At a conference in Los Angeles at the end of July, the chair of the State Water Resources Control Board (SWRCB), Felicia Marcus, noted that the Department of Conservation’s Division of Oil, Gas, and Geothermal Resources (DOGGR) is delaying the release of its draft regulations of hydraulic fracturing until after the state’s legislative session.  Marcus indicated that DOGGR is waiting to see whether the legislature will pass the remaining bill to regulate fracking, Senator Pavley’s SB 4.  The current version of SB 4 is more stringent than the “discussion draft” regulations that DOGGR released at the end of last year (see December 19, 2012, post) and was recently amended to require the regulation of acid well stimulation as well as fracking (see June 20, 2013, post).  Acid well stimulation is not regulated under DOGGR’s discussion draft.

Marcus also indicated at the conference that DOGGR has revised the rules since the release of its discussion draft to increase engagement with the regional water quality boards.  This would bring DOGGR’s rules in closer alignment with SB 4, which calls for DOGGR to develop fracking regulations in consultation with SWRCB and regional water quality control boards and to enter agreements more clearly defining agency authority.  Although DOGGR and SWRCB have an existing memorandum of agreement (MOA) relating to oil and gas discharge reporting and permitting procedures, the MOA called for in SB 4 would relate specifically to agency responsibilities with regard to the regulation of fracking activities.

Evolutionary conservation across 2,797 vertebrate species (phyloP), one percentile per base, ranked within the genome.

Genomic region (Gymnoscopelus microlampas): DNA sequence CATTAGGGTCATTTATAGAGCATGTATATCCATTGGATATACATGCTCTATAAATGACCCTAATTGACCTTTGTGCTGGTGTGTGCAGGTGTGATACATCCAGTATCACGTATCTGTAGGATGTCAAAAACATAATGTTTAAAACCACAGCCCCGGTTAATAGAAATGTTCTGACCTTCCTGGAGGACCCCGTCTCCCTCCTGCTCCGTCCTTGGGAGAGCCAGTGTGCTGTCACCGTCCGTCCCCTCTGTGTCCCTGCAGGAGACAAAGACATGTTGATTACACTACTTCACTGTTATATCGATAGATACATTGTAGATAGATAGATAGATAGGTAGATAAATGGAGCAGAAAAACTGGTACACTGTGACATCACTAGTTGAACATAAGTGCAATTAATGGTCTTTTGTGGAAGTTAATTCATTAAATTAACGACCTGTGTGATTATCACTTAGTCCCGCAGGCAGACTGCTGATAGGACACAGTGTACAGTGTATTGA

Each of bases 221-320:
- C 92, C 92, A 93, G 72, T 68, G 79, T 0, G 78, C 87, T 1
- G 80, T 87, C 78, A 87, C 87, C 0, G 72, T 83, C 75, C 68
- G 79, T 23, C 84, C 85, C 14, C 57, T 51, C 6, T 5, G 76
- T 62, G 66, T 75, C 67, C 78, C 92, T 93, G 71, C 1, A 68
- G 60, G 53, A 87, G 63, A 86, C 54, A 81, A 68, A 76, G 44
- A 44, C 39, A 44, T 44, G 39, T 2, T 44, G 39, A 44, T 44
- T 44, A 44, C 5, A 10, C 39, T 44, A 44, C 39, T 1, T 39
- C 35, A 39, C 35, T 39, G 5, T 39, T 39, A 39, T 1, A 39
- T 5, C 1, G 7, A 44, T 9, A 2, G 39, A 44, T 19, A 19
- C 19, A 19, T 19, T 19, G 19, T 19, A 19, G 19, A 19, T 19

DOGGR and Governor Brown’s administrative officials have asked Senator Pavley to remove acid well stimulation from SB 4 and make other changes to reduce the bill’s more stringent requirements.  Meanwhile, Senator Pavley has criticized DOGGR’s inability to define the range of well stimulation techniques used in the state or provide a full list of chemicals used in these processes in response to a set of questions posed to the agency by lawmakers.  DOGGR indicated that the information was not readily available because it had not developed a database based the “thousands of documents” relating to well stimulation that would require review.

It remains to be seen whether Senator Pavley will amend SB 4 in response to DOGGR’s and the Governor’s requests.  Given the increasing debate, it is becoming less likely that the bill would avoid a veto without amendment.

Co-authored by Michael N. Mills and Robin B. Seifried.